Ferry trip to northern Tasmania: The spirit of Tasmania



The Nut at Stanley, Tasmania
The little french bulldog rolls its great eyes, a young german shepherd starts to howl, the ship shakes free of its moorings, and we're off.  If you thought you had to get to the Mediterranean to go sailing, you've forgotten about our own modest sea crossing, from Melbourne to Tasmania. 

Sure, you can fly to Tassie – it's just two hours from Sydney and but an hour from Melbourne to Launceston. But the luxury of time and the convenience of driving your own car obviously appeals to many, for tonight's sailing on the Spirit of Tasmania is a busy one. There holidaymakers with their fur families (hence all the hounds in the hold), caravanners with kids' car seats and those who, like us, have a few empty eskies  waiting to be filled with Tassie's spectacular produce.

We set sail on the Spirit just in time for dinner, and already the message is clear: you'll never starve on this island. The ship's yet to clear Melbourne's Port Phillip Bay and already our dining table in the ship's Leatherwood restaurant is laden with smoked quail, brandied chicken pate, ocean trout all from the island state – and that's just entrees. The exploration of Tasmania's 60-plus vineyards also starts here, with a handy list of cellar doors and wines including Ghost Rock's hard-to-get, sparkling wine, the Catherine, and a cheery MacForbes Riesling, both from northern Tasmania. 


Our gang of three shares a four-berth cabin: it's compact and comfortable with two sets of bunk beds, and the ship rocks gently across the Bass Strait to arrive in Devonport just on sunrise. The information booth hands out leaflets on the best breakfast cafes open at this ungodly hour, and the recommendation is for Anvers' Chocolate Factory, in nearby LaTrobe (anvers-chocolate.com.au). Bingo.

The plan is to drive from east to west along the north coast in just a few days, seeking out its hamlets and beauty spots, avoiding the (relatively) big smoke of Launceston, the Bass Strait keeping us company all the way. 

I have already drawn up a shopping list for our three-day getaway, and it's embarrassingly food-oriented: raspberry jam from Christmas Hills in Elizabeth Town (raspberryfarmcafe.com), Hellyers' single malt whiskey in Burnie (hellyersroaddistillery.com.au), Tasmanian wagyu pies in Devonport (wagyupiecompany.com). There are scallop pies to be devoured, wine and cider to be drunk, berry ice-cream to be licked. Lucky I'm also sailing home: the airlines surely would charge me excess baggage on the return journey.

A word on driving in Tassie:  a hundred kilometres will not take an hour: there be many corners, there be wild animals on the road, there be the cutest little beach just right for paddling, a pick-your-own berry farm or a glorious vista begging to jump onto your Instagram feed.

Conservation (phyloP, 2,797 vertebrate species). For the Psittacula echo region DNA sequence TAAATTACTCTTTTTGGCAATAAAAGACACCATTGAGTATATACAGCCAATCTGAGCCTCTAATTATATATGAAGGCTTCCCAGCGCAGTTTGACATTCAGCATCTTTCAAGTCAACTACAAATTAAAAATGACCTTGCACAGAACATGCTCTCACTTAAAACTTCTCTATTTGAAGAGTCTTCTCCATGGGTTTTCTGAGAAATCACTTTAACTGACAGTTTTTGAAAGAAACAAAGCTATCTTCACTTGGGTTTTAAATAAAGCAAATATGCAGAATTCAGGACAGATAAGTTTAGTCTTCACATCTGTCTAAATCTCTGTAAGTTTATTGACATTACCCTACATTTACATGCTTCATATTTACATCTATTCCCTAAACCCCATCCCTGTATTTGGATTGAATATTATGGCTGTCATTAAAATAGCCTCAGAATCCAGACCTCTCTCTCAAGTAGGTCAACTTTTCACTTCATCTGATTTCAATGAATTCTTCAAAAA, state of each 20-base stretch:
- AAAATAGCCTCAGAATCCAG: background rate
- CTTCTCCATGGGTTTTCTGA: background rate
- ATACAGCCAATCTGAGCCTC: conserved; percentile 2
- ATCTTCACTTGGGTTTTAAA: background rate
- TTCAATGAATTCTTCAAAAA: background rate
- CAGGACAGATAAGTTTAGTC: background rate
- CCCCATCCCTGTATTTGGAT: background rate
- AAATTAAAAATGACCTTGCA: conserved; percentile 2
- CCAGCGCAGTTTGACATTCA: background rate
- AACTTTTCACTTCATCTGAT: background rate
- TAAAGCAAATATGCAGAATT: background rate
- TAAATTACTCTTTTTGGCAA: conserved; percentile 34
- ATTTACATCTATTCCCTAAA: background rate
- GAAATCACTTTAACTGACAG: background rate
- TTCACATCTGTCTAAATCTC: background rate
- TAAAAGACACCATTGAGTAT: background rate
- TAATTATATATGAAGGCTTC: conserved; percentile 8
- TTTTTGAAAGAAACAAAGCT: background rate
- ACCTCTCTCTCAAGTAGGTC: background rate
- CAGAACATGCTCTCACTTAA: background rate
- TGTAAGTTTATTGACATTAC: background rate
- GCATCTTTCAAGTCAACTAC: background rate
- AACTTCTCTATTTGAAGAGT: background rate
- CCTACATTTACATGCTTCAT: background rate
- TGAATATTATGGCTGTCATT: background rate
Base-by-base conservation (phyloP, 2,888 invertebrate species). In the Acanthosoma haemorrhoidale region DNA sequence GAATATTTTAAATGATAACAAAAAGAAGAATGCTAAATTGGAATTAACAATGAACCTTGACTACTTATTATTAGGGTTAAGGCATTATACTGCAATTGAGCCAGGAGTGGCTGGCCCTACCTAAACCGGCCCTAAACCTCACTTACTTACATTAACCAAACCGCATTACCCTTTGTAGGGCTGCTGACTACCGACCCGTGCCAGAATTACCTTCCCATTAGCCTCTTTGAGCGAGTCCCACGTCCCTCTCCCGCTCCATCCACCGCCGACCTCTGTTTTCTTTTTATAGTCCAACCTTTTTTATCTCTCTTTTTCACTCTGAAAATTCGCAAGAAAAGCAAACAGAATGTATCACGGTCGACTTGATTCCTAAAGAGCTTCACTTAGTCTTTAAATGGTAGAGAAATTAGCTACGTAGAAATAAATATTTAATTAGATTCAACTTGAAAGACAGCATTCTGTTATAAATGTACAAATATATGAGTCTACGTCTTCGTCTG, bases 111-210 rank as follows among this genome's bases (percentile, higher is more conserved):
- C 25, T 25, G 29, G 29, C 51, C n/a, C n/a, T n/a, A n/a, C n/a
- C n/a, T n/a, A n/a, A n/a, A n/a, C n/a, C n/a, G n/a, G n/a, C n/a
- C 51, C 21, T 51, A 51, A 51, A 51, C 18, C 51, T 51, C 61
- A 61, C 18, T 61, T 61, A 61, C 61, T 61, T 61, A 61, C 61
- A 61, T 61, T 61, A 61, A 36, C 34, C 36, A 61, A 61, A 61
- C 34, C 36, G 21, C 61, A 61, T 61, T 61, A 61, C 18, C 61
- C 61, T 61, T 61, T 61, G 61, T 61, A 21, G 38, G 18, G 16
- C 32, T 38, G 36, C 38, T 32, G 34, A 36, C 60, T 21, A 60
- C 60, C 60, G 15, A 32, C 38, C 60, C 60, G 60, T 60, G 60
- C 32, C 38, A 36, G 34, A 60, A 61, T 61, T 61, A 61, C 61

Scallops at Lost Farm
On the drive east of Devonport, our journey comes to a screeching halt at a crossroad on the B82, amid  a cluster of Australia's top sparkling producers, including Jansz and Piper's Brook, and we celebrate our find with a glass of bubbles. 

Further along, at Bridport, the diversion is a sweet little local bakery followed by a walk through the rolling sand dunes that stretch out in front of our room for the night at Barnbougle Dunes, whose  golf course, The Dunes, is rated 11th in the world. We snicker at road signs warning of kangaroos and golfers, and play "what's that funny name"  when passing Squeaking Point and The Dazzler Range.

Driving west of Devonport, the diversions are many and fabulous, such as the hamlet of Turners Beach, notable for its kid-friendly beach and the welcoming La Mar cafe, which packs together a dinner for our night's stay in the self-catering The Winged House. 

Further on, at Penguin, we stop to admire a giant (concrete) penguin, penguins painted on shop walls and the town's rubbish bins garnished with penguin sculptures. The actual penguins are absent, although a smiling woman at Cocoon, one of Penguin's brace of remarkable homewares shops, tells me she spent the morning watching a baby whale frolic in the warm coastal waters with its mum. It's lunchtime so the  order is for a couple of scallop pies from the town's bakery and, like every other time I've eaten them, I'm surprised all over again that the fat scallops are baked in a curry sauce so thick it's almost rigid. Not Thai or Indian or some exotic curry, but more like a super-yellow, English-love-it Keen's-curry-powder curry, and I just can't help but feel a little sad.

La Mar cafe at Turners Beach
With a population of 20,000, it feels like we've hit the big smoke at Burnie, which has more than its fair share of great finds, including the best little drive-in boozer in the north, with rare and wonderful ciders galore, set beside the recently renovated Ikon Hotel, with great family-sized apartments. But if you had to make but one stop along this coast road, make it Burnie's Maker's Workshop.